Make a habit of listening to them, just like catching up with the news, and you’ll gain knowledge from experts that is usually reserved for courses and books. There’s a great list by The Balance on investing podcasts, which you can read here if you want to find the podcast for you.

how-to-start-investing-when-you-dont-know-how

Get Someone Who Knows What They’re Doing

When people want to get serious about investing, they don’t get a copy of the Financial Times and a pen to start making notes. They have someone find suitable investments on their behalf. There are companies like FinnCap who have teams dedicated to, as they put it, “advising, promoting and raising capital for…investment companies across a wide range of asset classes and geographies.”

Anyone with a keen interest in investing needs to have all bases covered (I’m going to talk about risk below) and having someone look after their investment as a service is one way to guarantee all bases are covered.

It’s a rather obtuse way to put it, but think of serious investing like making a pizza. You can get all the ingredients ready at home and hope your oven can cook it properly, or you can take your ingredients to a company with a proper oven (infrastructure) in place and have them help you make a pizza how you envision it.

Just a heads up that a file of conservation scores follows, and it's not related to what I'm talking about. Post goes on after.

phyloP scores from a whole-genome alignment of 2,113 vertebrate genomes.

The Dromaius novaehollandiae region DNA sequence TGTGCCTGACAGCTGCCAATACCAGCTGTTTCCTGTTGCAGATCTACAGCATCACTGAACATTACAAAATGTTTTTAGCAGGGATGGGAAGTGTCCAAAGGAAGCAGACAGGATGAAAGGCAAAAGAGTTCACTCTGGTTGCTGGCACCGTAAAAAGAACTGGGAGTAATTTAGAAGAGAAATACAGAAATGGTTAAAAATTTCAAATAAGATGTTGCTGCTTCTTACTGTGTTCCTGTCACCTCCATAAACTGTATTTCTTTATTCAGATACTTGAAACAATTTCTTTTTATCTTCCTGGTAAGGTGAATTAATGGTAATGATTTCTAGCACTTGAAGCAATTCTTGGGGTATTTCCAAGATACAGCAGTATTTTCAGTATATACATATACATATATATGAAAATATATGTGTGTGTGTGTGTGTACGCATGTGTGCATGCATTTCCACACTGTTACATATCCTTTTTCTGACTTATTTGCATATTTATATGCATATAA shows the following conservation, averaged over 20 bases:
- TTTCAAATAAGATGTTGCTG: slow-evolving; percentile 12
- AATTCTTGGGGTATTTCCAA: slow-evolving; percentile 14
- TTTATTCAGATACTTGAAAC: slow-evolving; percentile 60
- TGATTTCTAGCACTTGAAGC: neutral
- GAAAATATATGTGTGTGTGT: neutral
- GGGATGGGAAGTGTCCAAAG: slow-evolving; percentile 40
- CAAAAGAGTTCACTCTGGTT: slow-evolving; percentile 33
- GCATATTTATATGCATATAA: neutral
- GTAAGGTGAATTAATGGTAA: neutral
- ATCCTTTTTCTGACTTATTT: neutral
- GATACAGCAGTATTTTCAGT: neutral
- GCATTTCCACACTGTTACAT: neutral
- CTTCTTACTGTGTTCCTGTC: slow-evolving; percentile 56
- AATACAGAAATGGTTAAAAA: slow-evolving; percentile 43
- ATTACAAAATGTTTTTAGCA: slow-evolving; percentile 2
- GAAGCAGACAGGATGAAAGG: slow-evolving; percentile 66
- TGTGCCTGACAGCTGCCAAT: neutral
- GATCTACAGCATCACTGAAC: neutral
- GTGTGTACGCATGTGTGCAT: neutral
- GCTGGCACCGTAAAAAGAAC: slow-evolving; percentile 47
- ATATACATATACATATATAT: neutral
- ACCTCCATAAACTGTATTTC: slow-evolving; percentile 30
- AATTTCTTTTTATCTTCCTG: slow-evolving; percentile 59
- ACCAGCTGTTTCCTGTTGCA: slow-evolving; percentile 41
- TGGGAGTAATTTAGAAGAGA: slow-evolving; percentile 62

Start Off Extremely Small

Speaking of pizza, fancy investing in Dominos? Or are you more of a Pizza Hut kind of person?

In the past, if someone wanted to invest in these companies, they’d have to put down a good “chunk of change” to buy shares. In recent years the playing field has levelled out as mobile trading apps mean you can make tiny investments in big companies.

Buying parts of shares in giant companies may not move the needle, but it can essentially gamify the experience of trading with minimal risk, as opposed to investing a lot when you don’t know what to do.

how-to-start-investing-when-you-dont-know-how

Understand Risk

At the time of writing this post, much of the world is under lockdown to combat COVID-19. Even if you don’t take much notice of the markets, you’ll have seen in the news that significant indicators are fluctuating quite erratically as investors around the world are holding on to their money, as they don’t know what is going to happen next.